Return to the Moon

Written by: MIN on 25/11/2015 14:25:56

For several years, Matt Berninger (The National) and Brent Knopf (Menomena, Ramona Falls) had been pondering about making a new project together, but they didn’t actually form their new band, EL VY, until last year. And although one could fear that the project’s overall sound might draw too much on one of the two musician’s main band and not the other, EL VY stands out as a beautiful mix of Berninger’s weird lyrical universe and classic baritone voice, and Knopf’s sense of musical playfulness.

The album’s first song and single, the title track “Return to the Moon (Political Song for Didi Bloome to Sing, with Crescendo)”, tastes of Knopf doing just what he wants to do: The intriguing guitar-riff throughout keeps the listener interested, the strange keyboard-sounds and classical piano playing now and then spices things up, and Matt Berninger’s knack for mysterious lyrics keeps you coming back for interpretation:

“Bought a saltwater fish from a colorblind witch // Cause she said she loved it // Couldn’t tell her the part that would break her heart // But it loved me.”

On the subject of odd lyrics, the following song “I’m the Man to Be” contains one of the most disturbing topics you’ve heard him croon about: Autoerotic asphyxiation. A rock star with family issues who spends his time inside a hotel room, drunk with sticky hands and the belt too tight, whose only relieve is the occasional lack of oxygen. The chorus says it all: “I’m peaceful cause my // dick’s in sunlight // held up by kites // cause I’m the man to be.”

These are strange ideas that are fun to listen to, but the album also contains more serious subjects than that: “Paul is Alive” and “It’s a Game” both center on some of Berninger’s favorite bands: The Beatles and The Minutemen, and the album’s centerpiece, “No Time to Crank the Sun”, features the album’s most emotionally heavy lyrics. Regret, loneliness and old love are keywords, and the music around them is beautifully composed. The song starts with some delicate piano playing, a deep, humming choir in the back, and a slow drumbeat. As the track progresses, both keyboards and guitars add layers that follow the melody, and the choirs in the back get louder towards the song’s climax. Excellently executed.

Musically, the album shows a lot of diversity as it pushes several different buttons throughout that puts emphasize on various instruments: There’s a heavily distorted guitar in “Sad Case”, an acoustic guitar by the end of “It’s a Game”, and thick synthesizers in “Paul is Alive”. It’s hard not to draw comparisons between EL VY and artists such as Beck and Eels as the album goes from high and heavy to somber and drowsy. While this works really well most of the time, there are a few tracks where the diversity and playfulness don't pay off just as much: “Need a Friend” exists on a plane between upbeat and monotonous that adds no flavor, and “Sleeping Light” has the same tendency despite its interesting use of flute and keyboard.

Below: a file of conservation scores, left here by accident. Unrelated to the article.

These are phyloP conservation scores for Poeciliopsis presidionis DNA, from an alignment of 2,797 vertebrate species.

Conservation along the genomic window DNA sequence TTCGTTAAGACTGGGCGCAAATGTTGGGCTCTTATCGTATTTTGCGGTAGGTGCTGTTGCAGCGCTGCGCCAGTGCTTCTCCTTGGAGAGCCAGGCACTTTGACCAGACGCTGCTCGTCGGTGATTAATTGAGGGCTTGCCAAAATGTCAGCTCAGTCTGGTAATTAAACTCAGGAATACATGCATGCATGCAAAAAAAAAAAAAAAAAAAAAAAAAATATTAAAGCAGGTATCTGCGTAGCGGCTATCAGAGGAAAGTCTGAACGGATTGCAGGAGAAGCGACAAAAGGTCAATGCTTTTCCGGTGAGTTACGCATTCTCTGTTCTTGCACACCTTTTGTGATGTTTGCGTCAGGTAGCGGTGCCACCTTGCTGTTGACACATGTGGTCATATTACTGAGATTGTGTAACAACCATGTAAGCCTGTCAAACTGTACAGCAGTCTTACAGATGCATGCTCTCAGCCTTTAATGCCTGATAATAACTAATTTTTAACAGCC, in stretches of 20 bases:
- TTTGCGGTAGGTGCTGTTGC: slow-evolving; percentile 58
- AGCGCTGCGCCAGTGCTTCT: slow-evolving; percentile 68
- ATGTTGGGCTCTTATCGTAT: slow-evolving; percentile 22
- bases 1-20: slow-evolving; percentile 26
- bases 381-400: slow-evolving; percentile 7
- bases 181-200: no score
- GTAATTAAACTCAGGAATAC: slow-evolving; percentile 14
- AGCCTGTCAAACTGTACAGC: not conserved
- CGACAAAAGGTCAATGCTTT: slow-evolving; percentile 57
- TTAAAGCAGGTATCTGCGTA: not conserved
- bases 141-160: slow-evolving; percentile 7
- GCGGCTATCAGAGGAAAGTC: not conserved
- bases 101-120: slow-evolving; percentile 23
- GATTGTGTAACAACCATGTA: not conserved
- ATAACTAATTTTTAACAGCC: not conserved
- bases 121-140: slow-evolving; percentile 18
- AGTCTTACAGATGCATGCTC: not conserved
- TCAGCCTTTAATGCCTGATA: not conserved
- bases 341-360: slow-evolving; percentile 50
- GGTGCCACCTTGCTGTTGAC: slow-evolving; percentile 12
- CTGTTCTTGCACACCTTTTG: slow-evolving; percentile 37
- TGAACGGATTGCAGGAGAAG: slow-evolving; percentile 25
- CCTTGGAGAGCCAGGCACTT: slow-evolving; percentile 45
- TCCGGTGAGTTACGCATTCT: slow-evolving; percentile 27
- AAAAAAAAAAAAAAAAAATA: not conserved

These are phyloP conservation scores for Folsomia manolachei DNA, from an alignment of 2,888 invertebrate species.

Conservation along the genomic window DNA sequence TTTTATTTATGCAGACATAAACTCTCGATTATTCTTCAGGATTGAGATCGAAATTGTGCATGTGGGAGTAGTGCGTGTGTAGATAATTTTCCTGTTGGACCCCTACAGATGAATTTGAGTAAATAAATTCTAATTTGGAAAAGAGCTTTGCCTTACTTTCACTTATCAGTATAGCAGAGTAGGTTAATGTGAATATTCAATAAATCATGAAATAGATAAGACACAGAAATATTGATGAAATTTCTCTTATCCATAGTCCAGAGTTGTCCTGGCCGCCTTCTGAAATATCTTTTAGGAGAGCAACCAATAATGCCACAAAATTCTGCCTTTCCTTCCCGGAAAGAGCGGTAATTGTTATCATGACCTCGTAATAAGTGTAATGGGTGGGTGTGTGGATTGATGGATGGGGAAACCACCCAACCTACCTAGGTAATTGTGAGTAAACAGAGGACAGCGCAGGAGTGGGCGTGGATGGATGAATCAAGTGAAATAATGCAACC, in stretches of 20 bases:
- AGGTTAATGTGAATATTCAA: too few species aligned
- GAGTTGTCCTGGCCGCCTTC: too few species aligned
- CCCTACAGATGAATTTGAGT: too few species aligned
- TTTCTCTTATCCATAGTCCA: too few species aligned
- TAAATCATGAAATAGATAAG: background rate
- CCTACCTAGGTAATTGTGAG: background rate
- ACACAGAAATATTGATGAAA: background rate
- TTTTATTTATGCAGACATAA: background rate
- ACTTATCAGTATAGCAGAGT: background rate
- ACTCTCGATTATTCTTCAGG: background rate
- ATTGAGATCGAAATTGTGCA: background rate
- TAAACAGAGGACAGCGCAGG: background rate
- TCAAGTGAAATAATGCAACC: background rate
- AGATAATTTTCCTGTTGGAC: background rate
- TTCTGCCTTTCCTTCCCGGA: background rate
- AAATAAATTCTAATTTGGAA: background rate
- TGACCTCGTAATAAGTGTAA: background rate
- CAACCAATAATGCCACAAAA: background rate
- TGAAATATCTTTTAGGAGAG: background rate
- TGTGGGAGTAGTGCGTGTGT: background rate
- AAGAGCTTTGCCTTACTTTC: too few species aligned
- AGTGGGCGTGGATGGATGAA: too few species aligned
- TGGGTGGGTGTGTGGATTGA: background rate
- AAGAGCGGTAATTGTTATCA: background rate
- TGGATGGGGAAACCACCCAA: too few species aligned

Ultimately, EL VY is a successful collaboration between two interesting musicians, but most importantly, it’s a project where the playing field is divided evenly between them and thus becomes a sound of its own. Whether you’re a fan or not of Knopf or Berninger, you might end up liking this album. Obviously, there are trademarks to be found when you’re talking about a character as recognizable as Matt Berninger, but the adventurous music evens out the charismatics. Yet, the album’s great variety unfortunately also causes it to be flawed in cohesion, and the second half of the record doesn’t quite hold up to the first one in terms of songwriting. With their debut album “Return to the Moon”, EL VY have safely landed. Now, let’s see if they’ll ever get back to Earth.

Download: No Time to Crank the Sun, It’s a Game, Return to the Moon (Political Song for Didi Bloome to Sing, with Crescendo)
For The Fans Of: Beck, Eels, Talking Heads, The National
Listen: facebook.com/ELVYclub

Release date 30.10.2015

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